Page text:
attacker put posters depicting Nobel Prize-winning chemist and physicist Marie Curie
up over the posters of female
candidates in the University
of Waterloo's student federation election.
The posters read "THE
TRUTH. The brightest woman
this Earth ever created was Marie Curie, the mother of the nuclear bomb. You tell me if the
plan of women leading men is
still a good idea."
A fraudulent email with the
poster attached said to be from
UW president Feridun Hamdul-
lahpur was also sent out and social media outlets were used to
spread the sexist messages.
"On Feb. 9, in response to
seeing the posters up around
campus that denigrated women, they were taken down
immediately by campus police," said Ellen Rethore, associate vice-president of communications and public affairs
for UW.
The university's police service
has launched a criminal investigation to determine the identity of the attacker, tl 4/UBYSSEY.CA/NEWS/2011.02.28
From Buchanan to the barracks: Jason McEwan
Jason McEwan in his fatigues in front of the Seaforth Armory. CHARLES TO PHOTO/THE UBYSSEY
JOE MCMURRAY
Contributor
Lieutenant Jason McEwan is a
bit like a younger and entirely
more Canadian (less brusque,
more polite) version of Lt. Dan
from the movie Forrest Gump.
Dressed impeccably in Canada's iconic woodland-'relish'
camouflage, McEwan, like his
filmic counterpart, speaks with
the confidence of someone certain in his beliefs.
"They call it attention to detail. It matters if your uniform
isn't on right or your button
isn't done up," explained McEwan, regarding the image he
likes to project as a member of
the military.
"It's not just how you look:
attention to detail can pick
up mistakes in more critical
functions."
Lt. Dan emphasized the importance of fresh socks along
similar lines.
At a time in his life when
many were debating whether
to go backpacking in Thailand
or Australia, McEwan already
knew that he was going to serve
with the Canadian Forces.
"After high school I applied
to the RMC [Royal Military College] with the intent of 'going
air force,'" he recalled with a
chuckle and a disarming grin.
"I wanted to go fly jets and
helicopters."
Like most teenagers, McEwan
soon faced the all too familiar
conflict between his adolescent
aspirations and certain annoying existential forces.
"The application didn't work
out for me," McEwan said. "I
didn't end up getting in [to the
RMC]."
McEwan didn't have time to
be wistful. After accepting that
he wasn't going to fly jets, he
immediately began to work on
his contingency plans for both
school and the military.
McEwan's narrow, L-shaped
office is lined with posters of
men in traditional military
garb, maps and placards inscribed with slogans ofthe Seaforth Highlanders of Canada.
It's an office filled with military
nostalgia.
It occupies one of the many
rooms ofthe Seaforth Armoury,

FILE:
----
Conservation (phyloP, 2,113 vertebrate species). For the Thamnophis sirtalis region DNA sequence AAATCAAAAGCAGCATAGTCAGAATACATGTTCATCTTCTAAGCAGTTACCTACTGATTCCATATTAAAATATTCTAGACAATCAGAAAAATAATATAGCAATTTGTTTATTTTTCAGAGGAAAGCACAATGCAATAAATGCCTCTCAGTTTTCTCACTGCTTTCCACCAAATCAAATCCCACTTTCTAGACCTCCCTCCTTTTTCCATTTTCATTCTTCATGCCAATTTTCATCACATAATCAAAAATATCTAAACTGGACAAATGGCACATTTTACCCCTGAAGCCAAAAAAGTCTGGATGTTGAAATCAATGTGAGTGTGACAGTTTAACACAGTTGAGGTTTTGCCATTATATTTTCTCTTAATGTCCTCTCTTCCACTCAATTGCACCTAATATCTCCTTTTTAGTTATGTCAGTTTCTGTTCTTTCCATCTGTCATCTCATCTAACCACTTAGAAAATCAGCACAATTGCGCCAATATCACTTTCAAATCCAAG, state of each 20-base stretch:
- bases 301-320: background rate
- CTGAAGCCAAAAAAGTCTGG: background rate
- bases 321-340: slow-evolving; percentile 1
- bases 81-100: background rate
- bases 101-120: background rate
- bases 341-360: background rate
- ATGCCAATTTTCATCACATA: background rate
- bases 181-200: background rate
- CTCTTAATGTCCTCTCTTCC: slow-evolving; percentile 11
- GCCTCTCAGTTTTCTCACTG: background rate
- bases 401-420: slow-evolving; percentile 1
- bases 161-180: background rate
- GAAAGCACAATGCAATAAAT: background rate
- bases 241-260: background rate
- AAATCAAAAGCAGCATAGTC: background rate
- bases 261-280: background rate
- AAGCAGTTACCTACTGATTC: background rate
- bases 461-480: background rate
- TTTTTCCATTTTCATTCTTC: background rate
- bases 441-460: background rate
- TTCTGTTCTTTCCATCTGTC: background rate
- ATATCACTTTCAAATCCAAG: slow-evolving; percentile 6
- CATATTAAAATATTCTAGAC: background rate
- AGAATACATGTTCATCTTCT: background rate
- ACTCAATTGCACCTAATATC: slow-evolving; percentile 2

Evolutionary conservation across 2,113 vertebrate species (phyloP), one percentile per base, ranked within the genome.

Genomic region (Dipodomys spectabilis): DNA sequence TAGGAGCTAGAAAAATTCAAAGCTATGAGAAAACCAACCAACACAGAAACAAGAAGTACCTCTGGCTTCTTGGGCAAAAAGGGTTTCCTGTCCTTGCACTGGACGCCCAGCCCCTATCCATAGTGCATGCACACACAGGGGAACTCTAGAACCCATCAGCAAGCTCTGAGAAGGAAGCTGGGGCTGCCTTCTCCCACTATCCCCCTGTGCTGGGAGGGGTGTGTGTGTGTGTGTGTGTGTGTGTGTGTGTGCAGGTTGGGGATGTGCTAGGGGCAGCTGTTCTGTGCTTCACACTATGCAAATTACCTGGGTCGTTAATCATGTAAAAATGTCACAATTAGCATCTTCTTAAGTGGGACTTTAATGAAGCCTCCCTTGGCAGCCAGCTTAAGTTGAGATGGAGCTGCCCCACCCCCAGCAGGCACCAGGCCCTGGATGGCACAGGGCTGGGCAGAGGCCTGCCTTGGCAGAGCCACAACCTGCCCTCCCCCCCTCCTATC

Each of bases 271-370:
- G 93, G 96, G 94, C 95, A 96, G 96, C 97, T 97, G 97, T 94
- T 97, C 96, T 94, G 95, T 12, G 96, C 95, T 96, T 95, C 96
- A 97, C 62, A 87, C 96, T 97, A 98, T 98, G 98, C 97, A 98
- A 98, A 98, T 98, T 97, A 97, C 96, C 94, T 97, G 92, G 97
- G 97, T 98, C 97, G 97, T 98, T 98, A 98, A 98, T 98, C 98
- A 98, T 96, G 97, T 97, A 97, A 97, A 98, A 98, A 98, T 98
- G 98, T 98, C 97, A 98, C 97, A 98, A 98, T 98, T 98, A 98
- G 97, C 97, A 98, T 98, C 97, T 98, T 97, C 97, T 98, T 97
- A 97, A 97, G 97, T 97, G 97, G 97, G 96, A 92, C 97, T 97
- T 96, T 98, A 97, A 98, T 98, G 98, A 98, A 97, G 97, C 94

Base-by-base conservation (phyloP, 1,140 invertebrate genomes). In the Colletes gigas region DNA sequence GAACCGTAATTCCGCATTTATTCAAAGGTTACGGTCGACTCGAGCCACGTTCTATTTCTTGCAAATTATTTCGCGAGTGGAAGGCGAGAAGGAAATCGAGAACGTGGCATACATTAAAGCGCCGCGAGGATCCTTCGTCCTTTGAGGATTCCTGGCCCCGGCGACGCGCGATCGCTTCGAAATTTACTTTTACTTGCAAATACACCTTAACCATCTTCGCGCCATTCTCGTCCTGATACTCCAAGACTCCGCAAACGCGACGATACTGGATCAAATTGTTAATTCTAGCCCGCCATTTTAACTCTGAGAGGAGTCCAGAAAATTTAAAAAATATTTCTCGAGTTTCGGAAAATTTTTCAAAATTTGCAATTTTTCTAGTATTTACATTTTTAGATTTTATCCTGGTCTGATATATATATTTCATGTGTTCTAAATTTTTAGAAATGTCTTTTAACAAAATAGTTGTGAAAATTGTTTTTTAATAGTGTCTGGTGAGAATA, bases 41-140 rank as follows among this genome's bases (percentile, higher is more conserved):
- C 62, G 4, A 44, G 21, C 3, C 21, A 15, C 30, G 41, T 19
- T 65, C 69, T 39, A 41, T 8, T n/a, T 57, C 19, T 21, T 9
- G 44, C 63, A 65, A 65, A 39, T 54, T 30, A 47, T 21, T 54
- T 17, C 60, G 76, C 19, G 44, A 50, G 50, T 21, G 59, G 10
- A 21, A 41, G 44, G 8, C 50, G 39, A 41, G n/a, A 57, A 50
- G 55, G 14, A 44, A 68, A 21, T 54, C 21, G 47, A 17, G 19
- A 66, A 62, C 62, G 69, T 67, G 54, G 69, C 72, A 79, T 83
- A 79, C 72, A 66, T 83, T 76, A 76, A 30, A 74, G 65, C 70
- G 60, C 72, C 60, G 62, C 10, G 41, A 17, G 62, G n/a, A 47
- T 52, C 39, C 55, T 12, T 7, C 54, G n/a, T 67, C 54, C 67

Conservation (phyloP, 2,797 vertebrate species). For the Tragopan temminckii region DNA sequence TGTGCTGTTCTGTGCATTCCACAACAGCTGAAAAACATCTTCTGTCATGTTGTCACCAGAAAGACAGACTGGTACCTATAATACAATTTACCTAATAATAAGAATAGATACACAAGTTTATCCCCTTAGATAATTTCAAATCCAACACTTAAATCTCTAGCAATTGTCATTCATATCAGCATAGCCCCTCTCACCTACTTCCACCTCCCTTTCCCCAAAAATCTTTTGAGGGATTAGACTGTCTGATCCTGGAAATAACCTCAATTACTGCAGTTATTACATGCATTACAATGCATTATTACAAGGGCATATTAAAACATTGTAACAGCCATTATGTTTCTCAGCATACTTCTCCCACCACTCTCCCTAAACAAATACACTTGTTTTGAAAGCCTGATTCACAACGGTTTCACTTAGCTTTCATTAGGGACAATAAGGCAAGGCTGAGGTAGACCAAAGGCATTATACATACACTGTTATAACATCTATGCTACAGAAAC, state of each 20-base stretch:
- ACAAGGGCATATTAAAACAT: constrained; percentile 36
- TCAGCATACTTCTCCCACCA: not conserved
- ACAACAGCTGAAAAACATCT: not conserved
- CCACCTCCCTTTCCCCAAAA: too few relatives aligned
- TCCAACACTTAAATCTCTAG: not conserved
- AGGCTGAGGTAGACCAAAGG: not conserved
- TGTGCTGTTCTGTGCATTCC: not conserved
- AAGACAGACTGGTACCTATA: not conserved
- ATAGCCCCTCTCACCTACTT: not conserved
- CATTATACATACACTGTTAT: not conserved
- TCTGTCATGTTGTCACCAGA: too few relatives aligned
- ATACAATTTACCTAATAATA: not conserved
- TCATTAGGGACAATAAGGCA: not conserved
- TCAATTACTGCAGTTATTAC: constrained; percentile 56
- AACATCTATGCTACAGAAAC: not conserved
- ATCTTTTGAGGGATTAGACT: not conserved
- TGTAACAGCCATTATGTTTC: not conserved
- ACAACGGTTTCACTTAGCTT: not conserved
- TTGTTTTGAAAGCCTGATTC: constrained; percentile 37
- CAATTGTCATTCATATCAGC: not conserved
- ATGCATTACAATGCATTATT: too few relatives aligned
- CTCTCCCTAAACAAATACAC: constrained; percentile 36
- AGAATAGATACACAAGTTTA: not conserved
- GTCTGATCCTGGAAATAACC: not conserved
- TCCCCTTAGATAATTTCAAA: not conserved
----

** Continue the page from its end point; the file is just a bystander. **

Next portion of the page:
a veritable fortress on the corner
of Burrard and 1st, which, despite
its immensity, is dwarfed by the
neighbouring Molson Brewery,
"As a backup I had UBC and
a couple other universities. I
attended UBC, and halfway
through the first year I started
thinking, 'Maybe I'll go back and
try [joining the forces] again."
At the end of his first year,
McEwan became a reservist. He
spent that summer doing training before starting his part-time
career with the military the following September, beginning
with weekly training sessions
called "Parade Nights."
"There wasn't much parading
involved," he said.
McEwan majored in political
science but continued to aspire
to a career in the military.
"I was encouraged to look at
the officer route as an additional challenge, to get some leadership training and exposure out of
it and to make use of my degree."
Now, several years later, McEwan works as a commissioned officer—a second lieutenant.
"I do a bit more of the administrative and the leadership side
of things, and a bit less of the
hands-on, boots-on-the-ground
sort of stuff."
His day-to-day work largely involves the administrative intricacies of large-scale conflict and
emergency management.
And when he is on the ground,
his duties include "developing
training plans, giving orders,
leading platoon-sized elements
and following up with details
and reports.
"It's quite a wide range of responsibilities, [including] some
very challenging leadership situations, constantly pushing my
own perceived limitations and
boundaries."
McEwan argued that there
aren't many jobs that make the
same kind of rigorous demands,
or that require such highly-organized and well-coordinated
levels of leadership.
"You wouldn't normally get off
the couch one morning and coordinate a forty-man raid on an
objective at night in a swamp.
Those kind of horror stories that
you hear about training are actually very rewarding."
As a reservist, McEwan does
not have an obligation to serve
abroad. Nonetheless, lastyear he
spent seven months in one ofthe
most punishing environments
in the world: Afghanistan.
McEwan served as a "force-
protection platoon commander" within the National Support Element, providing logistical support to forward units
in Kandahar.
"I had aplatoon of 45 traveling
all around Kandahar province
dropping supplies at forward operating units. Essentially convoy
security was our big deal."
Regardless, McEwan said that
he was never "in the shit."
"We had a remarkably quiet
tour. Some ofthe more intense
situations that we were involved
with included providing first-
aid at traffic accidents, or to civilians who had been injured
by explosive devices."
McEwan said that he was not
looking for a fire-fight, contrary
to what he said one might assume about a member of the
Armed Forces.
He said that what he believes